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Best Places To Go Hiking In Jordan

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Jordan is a beautiful country in the Middle East, famous for its ancient historical sites and unique desert landscapes. Hiking in Jordan is one of the best ways to experience the country’s beauty!

There are hiking trails in Jordan for all levels, from short coastal walks to multi-day hikes if you want to see a variety of landscapes in the country while camping under the stars at night. 

Here are the best hikes in Jordan to inspire your travels, plus tips for staying safe while hiking.

Dead Sea Hiking Trails

hiking in jordan dead sea landscapes

Wadi Mujib SIk Trek – Dead Sea

  • Length: 0.62 miles
  • Difficulty: Intermediate

The Dead Sea is one of the best places to relax in Jordan, but if you’re looking for more adventure, there are also some beautiful hiking trails around the Dead Sea.

Wadi Mujib is a beautiful river near the Dead Sea. On the hike, you’ll see amazing views of the gorge and some waterfalls. 

If you aren’t an avid hiker, it’s best to get a guide for this hike. And, you might want to do some training before you go, as you need a lot of upper body strength to grab ropes to help walk through the water. 

If you want even more adventure with your hike, you can add more activities like canyoning and abseiling to your day in Wadi Mujib. Or, you can stay overnight near the Mujib Biosphere Reserve, where the gorge is. 

Dead Sea hiking
Dead Sea hiking

Mukawir Shepard Trail

  • Length: 4 hours
  • Difficulty: Intermediate

Mukawir is an ancient area full of hillsides and ruins. This Jordan hike is a must if you want some of the best views of the Dead Sea. 

Along the hike, you will see the West Bank and great views of Jordan’s landscape. And, if the sky is clear, you might be able to see Jericho or Jerusalem. 

The Mukawir Trail is an excellent hike in Jordan during your visit to the Dead Sea. And it’s one of the lesser-known hikes in Jordan, so you’ll have a lot of the trail to yourself to enjoy.

Petra Trails

petra trails

Petra, one of the seven wonders of the world and a UNESCO World Heritage Site, is undoubtedly one of Jordan’s most famous landmarks. But the complex is massive and full of hiking trails to explore.

Little Petra to Petra Hike

  • Length: 12 miles
  • Difficulty: Challenging

While most people come into Petra through the main gate, there’s actually a back entrance to Petra from Little Petra, which is what we did on my trip to Jordan with Traverse Journeys.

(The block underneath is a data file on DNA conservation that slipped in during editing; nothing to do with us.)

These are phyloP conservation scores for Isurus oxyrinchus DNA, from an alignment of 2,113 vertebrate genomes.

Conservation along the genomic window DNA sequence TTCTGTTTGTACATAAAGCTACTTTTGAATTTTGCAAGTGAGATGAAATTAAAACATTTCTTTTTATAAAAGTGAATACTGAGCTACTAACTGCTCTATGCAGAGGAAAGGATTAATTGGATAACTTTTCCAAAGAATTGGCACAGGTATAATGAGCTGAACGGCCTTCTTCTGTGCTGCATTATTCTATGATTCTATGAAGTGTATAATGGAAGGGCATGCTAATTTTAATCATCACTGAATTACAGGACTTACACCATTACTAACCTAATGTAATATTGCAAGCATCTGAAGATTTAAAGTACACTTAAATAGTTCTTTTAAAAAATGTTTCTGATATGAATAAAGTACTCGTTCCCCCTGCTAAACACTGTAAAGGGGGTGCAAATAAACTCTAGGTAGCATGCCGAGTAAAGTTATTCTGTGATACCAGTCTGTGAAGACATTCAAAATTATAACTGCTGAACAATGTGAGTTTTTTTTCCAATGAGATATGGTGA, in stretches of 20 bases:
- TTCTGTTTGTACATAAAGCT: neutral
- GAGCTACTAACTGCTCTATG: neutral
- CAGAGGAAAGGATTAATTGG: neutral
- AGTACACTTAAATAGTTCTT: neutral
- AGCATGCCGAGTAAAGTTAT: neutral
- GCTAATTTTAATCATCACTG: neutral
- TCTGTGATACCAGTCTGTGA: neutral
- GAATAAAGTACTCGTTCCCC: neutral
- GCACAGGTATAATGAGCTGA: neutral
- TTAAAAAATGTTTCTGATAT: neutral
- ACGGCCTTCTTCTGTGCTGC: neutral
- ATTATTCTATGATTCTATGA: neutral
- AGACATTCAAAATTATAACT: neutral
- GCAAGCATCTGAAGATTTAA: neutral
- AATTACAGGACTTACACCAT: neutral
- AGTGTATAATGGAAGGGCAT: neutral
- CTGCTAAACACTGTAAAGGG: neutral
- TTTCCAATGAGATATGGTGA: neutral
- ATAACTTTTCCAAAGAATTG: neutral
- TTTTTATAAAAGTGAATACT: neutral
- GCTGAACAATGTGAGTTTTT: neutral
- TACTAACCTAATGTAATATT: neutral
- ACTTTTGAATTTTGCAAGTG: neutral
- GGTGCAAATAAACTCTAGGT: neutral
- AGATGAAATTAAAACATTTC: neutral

little petra to petra hike
Little Petra

The name of the trail is The Wadi Muthlim Trail. It’s a 12-mile hike that takes you through the gorgeous sandstone mountains of Wadi Ghurab.

Hiking Little Petra to Petra
Hiking Little Petra to Petra

The hike starts through an open valley where you can see the remains of some of the earliest human settlements, then follows a Nabataean route out of the valley around a mountain.

After hiking along the mountain, you’ll reach the Monastery of Petra, one of the top sights to see in the complex.

The Monastry in Petra
The Monastery in Petra

From there, you’ll walk into the central area of Petra, where you can grab a well-deserved bite at one of the many restaurants! This was one of my favorite days in Jordan and the top Petra hikes you can do.

Petra Hiking: Main Trail

  • Length: 5 miles roundtrip – 2 to 4 hours
  • Difficulty: Easy 

The Main Trail is the hike most people do in Petra. First, you’ll need to go through the main gate and walk through a stunning canyon.

petra hiking through a canyon

As you exit the canyon, you’ll be in front of the famous Treasury. This is where some of the best photo spots in Petra are, but it’s worth continuing on to see more of this impressive complex.

You enter this Petra hike at the Siq before passing the Treasury, the Royal Tombs, temples, and more. It ends at Ad Deir (the Monastery) before you turn around and see it all again. 

If you only have one day, this is the best Petra trail to do as you will see the most popular sites.

Al Khubtha Trail

  • Length: 2.1 miles – 3 hours roundtrip
  • Difficulty: Intermediate

If you want a more challenging hike or a better view of the Treasury, veer off the Main Trail and hike the Al Khubtha Trail.

The trail involves going some uneven steps, and you need to follow the directions so you don’t get lost. You can also hire a local guide in Petra to take you on this hike.

To get to this trailhead, start on the Main Trail and make your way to the Royal Tombs, about 15 minutes from the Treasury. Head right from the Tombs, and you’ll run into some stairs. 

hiking to the treasury in petra
View of the Treasury from above on a Petra trail

You need to climb the stairs to get to the top, but it’s worth it! There are about 600 steps, which can take anywhere from 15 minutes to an hour, depending on how fast you climb. From here, head left and walk slightly downhill until you see the Treasury below.

You should take your time on this hike, as some of the steps on the way up are hard to climb, but most people with standard fitness levels can do this hike with no issues. 

If you don’t want to hike that far up, there are also some shorter hikes you can do near the Treasury to get a view from above (10-15 minutes). Just ask any of the Bedouins there to take you; they will charge you a few dollars and take great photos.

Wadi Rum Hiking

Wadi Rum is one of the most beautiful deserts in the world, and it’s also home to some of the best Jordan hiking trails.

wadi rum jordan

Jabal Umm ad Dami (Jordan’s highest peak)

Surprisingly, you can find Jordan’s highest mountain in Wadi Rum. It’s 1,854 meters (6,083 feet) hight, and can be climbed in less than 2 hours.

At the top, you can see views of Wadi Rum’s landscape, the Red Sea, and even as far as Saudi Arabia. For more information about this hike, check out this guide.

wadi rum hiking

Wadi Rum Sand Dunes

  • Length: 8.1 miles roundtrip
  • Difficulty: Easy

A more leisurely hike in Wadi Rum is to the Wadi Rum Sand Dunes trail. This hike is perfect if you want to see and experience the beauty of Wadi Rum without taking a tour or want to see more of the desert.

You’ll hike from the Rum village, where many people first arrive in the desert, through Wadi Rum to a beautiful viewpoint of the south of the desert.